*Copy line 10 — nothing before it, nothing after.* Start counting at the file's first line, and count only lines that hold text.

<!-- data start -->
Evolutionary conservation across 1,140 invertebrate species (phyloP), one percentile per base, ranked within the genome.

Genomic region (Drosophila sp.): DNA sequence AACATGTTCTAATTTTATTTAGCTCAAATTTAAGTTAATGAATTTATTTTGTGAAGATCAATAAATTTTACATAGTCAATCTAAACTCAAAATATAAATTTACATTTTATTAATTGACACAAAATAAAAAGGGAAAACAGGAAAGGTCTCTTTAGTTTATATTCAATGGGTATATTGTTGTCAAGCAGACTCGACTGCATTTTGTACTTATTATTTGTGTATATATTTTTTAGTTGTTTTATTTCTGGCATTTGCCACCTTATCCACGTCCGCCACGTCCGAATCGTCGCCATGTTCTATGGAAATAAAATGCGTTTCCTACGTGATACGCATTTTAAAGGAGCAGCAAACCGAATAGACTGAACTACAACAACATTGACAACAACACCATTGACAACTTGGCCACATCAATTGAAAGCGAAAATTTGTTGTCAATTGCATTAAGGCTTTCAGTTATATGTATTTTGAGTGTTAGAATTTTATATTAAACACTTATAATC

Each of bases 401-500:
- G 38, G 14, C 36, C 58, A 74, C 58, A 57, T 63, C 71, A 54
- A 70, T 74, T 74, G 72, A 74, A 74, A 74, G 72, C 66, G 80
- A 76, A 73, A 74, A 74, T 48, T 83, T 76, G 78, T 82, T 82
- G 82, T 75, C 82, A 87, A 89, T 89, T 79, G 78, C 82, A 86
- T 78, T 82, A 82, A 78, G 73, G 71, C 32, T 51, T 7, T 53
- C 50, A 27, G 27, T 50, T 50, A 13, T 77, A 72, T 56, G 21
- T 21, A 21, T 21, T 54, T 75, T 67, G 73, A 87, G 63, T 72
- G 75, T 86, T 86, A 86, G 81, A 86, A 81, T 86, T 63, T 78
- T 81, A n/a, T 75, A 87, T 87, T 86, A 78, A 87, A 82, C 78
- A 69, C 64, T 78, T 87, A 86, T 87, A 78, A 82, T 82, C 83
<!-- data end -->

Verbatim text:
- T 21, A 21, T 21, T 54, T 75, T 67, G 73, A 87, G 63, T 72